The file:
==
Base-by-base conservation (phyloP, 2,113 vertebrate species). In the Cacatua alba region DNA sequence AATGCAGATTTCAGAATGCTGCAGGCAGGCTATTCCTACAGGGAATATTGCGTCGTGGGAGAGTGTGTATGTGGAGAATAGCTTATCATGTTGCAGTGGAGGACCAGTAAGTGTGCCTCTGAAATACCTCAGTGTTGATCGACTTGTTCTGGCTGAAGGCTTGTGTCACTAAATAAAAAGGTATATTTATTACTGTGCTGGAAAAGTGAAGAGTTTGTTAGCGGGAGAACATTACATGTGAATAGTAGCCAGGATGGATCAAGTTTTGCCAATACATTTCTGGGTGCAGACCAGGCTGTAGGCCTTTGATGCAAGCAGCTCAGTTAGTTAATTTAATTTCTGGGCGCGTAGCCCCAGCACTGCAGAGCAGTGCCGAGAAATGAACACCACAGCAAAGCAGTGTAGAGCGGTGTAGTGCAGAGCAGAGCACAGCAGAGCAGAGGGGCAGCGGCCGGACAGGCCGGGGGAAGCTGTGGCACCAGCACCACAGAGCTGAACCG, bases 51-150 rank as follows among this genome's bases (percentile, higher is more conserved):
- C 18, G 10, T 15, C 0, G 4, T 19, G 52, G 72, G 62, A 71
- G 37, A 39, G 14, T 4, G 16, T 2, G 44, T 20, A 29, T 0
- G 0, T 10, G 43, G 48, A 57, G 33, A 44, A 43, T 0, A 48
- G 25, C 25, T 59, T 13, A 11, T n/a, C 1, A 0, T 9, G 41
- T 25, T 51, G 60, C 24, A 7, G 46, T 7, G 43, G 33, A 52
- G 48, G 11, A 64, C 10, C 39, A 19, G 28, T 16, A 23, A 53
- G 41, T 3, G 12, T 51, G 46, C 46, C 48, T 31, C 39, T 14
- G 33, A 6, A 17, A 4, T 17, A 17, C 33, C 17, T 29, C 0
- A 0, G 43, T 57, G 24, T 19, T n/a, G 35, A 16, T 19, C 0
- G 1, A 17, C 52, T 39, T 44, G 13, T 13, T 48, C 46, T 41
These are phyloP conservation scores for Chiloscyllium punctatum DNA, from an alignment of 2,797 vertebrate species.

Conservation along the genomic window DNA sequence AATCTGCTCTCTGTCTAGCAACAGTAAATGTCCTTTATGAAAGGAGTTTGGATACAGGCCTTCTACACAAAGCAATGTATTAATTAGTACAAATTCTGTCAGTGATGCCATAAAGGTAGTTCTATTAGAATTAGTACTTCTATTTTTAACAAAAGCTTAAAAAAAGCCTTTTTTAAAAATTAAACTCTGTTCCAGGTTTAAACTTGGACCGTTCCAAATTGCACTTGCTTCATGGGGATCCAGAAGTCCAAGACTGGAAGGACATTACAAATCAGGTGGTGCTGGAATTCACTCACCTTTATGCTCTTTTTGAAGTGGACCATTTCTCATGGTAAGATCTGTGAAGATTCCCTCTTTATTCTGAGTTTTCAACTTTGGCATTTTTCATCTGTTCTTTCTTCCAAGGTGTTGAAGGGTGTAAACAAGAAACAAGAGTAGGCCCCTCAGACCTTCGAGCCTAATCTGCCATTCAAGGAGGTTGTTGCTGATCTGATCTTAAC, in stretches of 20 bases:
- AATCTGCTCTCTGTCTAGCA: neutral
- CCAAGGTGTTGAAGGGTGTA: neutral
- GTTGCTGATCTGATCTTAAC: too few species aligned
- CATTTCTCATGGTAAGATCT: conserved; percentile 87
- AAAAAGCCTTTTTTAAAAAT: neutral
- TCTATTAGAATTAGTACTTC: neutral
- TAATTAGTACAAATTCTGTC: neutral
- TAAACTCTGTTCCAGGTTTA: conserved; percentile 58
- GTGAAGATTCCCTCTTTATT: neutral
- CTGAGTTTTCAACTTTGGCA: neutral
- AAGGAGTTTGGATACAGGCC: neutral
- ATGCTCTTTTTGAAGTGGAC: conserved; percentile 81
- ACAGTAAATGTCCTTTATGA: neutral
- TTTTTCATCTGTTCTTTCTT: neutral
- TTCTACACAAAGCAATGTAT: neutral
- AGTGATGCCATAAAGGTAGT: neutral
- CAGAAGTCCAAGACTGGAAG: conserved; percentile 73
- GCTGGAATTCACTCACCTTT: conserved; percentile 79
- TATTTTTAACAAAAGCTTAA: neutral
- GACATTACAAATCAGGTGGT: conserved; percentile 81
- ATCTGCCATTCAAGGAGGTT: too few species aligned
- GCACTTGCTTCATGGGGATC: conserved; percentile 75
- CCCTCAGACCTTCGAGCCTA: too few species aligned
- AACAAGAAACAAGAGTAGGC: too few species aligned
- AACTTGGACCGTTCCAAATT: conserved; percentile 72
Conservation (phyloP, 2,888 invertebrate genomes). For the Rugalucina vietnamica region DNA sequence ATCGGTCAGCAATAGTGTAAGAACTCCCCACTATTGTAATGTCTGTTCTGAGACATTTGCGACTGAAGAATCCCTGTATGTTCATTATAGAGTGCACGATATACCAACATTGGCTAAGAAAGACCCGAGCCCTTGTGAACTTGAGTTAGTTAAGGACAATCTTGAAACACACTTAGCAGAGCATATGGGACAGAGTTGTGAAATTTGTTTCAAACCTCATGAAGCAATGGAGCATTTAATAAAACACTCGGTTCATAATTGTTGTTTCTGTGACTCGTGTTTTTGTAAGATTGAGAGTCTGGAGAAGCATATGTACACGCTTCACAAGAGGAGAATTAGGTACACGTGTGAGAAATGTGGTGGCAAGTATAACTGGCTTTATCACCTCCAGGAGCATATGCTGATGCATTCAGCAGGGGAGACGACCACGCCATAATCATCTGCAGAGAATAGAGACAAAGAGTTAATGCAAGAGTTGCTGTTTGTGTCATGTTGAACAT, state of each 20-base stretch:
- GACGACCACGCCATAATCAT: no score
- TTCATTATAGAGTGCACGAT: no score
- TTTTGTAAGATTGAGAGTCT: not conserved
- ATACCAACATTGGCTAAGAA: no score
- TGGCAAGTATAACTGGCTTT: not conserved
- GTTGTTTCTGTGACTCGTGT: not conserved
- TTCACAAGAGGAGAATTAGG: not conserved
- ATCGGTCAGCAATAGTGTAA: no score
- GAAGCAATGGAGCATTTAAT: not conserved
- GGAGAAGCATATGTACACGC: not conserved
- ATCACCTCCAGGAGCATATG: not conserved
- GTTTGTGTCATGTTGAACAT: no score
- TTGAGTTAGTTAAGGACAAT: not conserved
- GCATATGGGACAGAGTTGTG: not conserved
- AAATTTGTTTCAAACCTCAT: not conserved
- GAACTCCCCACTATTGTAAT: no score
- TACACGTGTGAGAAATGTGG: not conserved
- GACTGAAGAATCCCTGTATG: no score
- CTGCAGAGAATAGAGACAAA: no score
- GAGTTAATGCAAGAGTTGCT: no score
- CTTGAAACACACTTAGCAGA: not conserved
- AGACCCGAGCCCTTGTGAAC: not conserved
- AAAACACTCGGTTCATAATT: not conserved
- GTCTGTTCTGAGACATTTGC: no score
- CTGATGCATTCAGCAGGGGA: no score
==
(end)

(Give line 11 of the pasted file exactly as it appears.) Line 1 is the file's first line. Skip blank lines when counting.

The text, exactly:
- G 1, A 17, C 52, T 39, T 44, G 13, T 13, T 48, C 46, T 41